Sunday, April 09, 2006

30 years Ago... Young Liberal Cleared Of Robbery

Today is the 30th anniversary of a Young Liberal anti-apartheid activist being cleared of bank robbery, after a dubious prosecution was levelled against him. The case was based entirely on the evidence of three schoolboys and a cashier, who thought they recognised him as the man responsible. The man concerned later wrote about "The Putney Plot". He would do well, on the 30th anniversary, to reflect on one lesson that it flags up.

In public debate on terrorism, there is a massive tendency to conflate suspicion with guilt. The rights of suspects to a fair trial and due process are regularly decried as "more than they'd give us". While I don't think I've ever caught a Government minister saying taht explicitly, there is a climate of fear which seems to justify treating terrorist suspects as convicted criminals, simply because the nature of the crime they're accused of is so terrible. The government's policy of detention without trial is implicitly based on this assumption, and measures such as the withdrawal of trial-by-jury appear to mesh with it.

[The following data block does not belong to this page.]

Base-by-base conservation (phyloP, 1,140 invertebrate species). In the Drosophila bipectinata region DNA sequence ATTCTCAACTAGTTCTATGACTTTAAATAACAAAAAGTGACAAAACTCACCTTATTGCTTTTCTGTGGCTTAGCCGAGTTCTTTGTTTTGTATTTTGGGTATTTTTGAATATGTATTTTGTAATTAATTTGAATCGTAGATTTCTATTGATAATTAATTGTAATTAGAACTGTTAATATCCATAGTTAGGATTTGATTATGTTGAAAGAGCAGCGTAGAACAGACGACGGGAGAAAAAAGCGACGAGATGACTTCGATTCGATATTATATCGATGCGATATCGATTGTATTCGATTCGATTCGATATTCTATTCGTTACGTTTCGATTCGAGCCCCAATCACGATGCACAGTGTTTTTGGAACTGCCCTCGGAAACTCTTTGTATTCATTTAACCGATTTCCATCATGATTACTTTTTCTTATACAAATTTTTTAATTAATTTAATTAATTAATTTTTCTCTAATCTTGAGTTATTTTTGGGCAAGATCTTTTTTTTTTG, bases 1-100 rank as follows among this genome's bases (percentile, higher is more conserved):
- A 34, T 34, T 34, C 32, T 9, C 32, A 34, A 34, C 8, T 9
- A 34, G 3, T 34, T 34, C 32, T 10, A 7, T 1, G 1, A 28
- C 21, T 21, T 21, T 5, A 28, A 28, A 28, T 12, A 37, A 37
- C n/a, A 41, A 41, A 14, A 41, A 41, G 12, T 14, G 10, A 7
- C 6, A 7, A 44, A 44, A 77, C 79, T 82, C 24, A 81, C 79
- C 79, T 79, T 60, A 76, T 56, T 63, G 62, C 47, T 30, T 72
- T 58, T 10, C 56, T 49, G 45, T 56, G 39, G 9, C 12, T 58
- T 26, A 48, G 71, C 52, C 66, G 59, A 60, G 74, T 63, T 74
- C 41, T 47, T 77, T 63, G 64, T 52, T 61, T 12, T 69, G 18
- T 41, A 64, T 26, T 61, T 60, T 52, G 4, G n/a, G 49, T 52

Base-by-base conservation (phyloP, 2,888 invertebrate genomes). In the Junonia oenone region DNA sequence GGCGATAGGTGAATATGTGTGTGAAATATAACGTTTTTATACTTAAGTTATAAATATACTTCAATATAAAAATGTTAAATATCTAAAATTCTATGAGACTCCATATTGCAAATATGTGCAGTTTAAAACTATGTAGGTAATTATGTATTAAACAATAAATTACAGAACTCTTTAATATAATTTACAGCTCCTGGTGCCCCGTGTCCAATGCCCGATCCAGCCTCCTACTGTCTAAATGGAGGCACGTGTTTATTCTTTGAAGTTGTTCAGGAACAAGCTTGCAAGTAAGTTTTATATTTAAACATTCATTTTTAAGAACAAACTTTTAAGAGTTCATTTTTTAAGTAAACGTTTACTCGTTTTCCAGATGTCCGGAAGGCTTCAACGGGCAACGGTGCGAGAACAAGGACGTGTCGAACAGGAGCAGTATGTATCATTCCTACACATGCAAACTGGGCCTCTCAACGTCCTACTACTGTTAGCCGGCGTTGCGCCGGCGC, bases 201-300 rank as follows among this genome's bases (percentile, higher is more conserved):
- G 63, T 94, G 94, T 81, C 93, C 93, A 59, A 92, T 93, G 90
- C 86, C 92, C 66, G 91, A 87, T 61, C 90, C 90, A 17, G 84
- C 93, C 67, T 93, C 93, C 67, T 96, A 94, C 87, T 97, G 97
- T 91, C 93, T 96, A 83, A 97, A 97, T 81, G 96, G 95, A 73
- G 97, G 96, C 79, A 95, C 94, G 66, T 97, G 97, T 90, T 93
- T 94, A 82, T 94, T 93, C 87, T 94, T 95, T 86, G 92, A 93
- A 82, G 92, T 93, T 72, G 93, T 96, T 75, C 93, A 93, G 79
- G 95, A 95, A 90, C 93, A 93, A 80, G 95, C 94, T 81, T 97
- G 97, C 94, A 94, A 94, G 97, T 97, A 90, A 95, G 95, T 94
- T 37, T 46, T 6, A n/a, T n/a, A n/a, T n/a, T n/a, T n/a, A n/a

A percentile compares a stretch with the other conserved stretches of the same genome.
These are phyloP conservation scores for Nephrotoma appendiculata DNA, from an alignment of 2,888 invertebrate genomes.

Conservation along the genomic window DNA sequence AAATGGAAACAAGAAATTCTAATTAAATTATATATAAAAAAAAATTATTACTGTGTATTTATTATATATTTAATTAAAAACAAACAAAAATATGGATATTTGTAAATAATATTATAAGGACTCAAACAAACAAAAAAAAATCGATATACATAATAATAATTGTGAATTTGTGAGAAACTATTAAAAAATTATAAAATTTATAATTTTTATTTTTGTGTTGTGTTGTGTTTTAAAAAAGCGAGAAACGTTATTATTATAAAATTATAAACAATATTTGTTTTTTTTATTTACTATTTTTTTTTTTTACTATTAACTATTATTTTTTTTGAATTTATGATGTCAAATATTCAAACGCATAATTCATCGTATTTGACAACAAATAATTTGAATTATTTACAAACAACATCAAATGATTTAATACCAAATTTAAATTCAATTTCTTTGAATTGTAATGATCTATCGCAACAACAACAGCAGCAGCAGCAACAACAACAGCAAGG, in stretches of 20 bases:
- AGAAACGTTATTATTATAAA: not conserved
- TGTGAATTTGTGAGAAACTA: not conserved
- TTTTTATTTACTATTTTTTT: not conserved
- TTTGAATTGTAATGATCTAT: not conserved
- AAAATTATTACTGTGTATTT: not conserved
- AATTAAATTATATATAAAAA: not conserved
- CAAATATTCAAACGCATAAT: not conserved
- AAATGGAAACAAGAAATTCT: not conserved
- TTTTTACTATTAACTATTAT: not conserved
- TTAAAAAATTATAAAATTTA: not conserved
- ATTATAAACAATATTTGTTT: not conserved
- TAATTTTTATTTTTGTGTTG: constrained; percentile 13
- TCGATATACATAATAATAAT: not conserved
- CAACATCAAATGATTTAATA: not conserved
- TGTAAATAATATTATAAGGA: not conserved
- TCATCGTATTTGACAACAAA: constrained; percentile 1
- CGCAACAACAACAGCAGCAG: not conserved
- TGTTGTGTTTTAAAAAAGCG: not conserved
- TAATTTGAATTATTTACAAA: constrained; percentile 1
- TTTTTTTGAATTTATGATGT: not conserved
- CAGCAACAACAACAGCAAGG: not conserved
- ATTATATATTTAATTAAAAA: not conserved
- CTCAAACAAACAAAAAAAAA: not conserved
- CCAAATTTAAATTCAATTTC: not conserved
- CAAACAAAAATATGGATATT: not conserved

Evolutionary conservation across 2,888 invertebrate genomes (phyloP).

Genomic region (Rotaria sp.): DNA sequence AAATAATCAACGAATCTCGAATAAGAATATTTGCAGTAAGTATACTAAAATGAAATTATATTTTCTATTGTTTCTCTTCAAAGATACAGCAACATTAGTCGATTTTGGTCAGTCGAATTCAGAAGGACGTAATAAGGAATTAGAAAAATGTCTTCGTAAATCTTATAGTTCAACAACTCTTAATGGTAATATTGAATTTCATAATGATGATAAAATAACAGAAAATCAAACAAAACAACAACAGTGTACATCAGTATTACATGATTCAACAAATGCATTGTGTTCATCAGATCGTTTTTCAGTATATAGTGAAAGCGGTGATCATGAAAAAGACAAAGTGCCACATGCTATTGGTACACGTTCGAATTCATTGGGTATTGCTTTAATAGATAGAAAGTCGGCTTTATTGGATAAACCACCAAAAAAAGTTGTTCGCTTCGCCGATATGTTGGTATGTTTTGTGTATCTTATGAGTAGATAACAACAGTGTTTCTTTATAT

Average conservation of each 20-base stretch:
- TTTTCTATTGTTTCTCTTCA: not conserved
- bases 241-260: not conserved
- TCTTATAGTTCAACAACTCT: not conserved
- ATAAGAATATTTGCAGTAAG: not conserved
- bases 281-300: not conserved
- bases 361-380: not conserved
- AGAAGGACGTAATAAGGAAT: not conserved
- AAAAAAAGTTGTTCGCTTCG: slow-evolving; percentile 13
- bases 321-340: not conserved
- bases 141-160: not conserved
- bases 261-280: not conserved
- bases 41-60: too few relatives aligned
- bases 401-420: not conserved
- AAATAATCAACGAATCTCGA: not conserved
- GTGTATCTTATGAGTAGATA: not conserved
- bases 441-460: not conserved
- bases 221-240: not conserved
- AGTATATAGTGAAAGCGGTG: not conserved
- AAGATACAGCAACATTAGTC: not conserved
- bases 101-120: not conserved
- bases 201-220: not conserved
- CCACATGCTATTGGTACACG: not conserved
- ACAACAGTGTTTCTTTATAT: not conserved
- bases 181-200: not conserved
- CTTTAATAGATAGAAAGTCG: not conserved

Peter Hain (for it is he) should know better.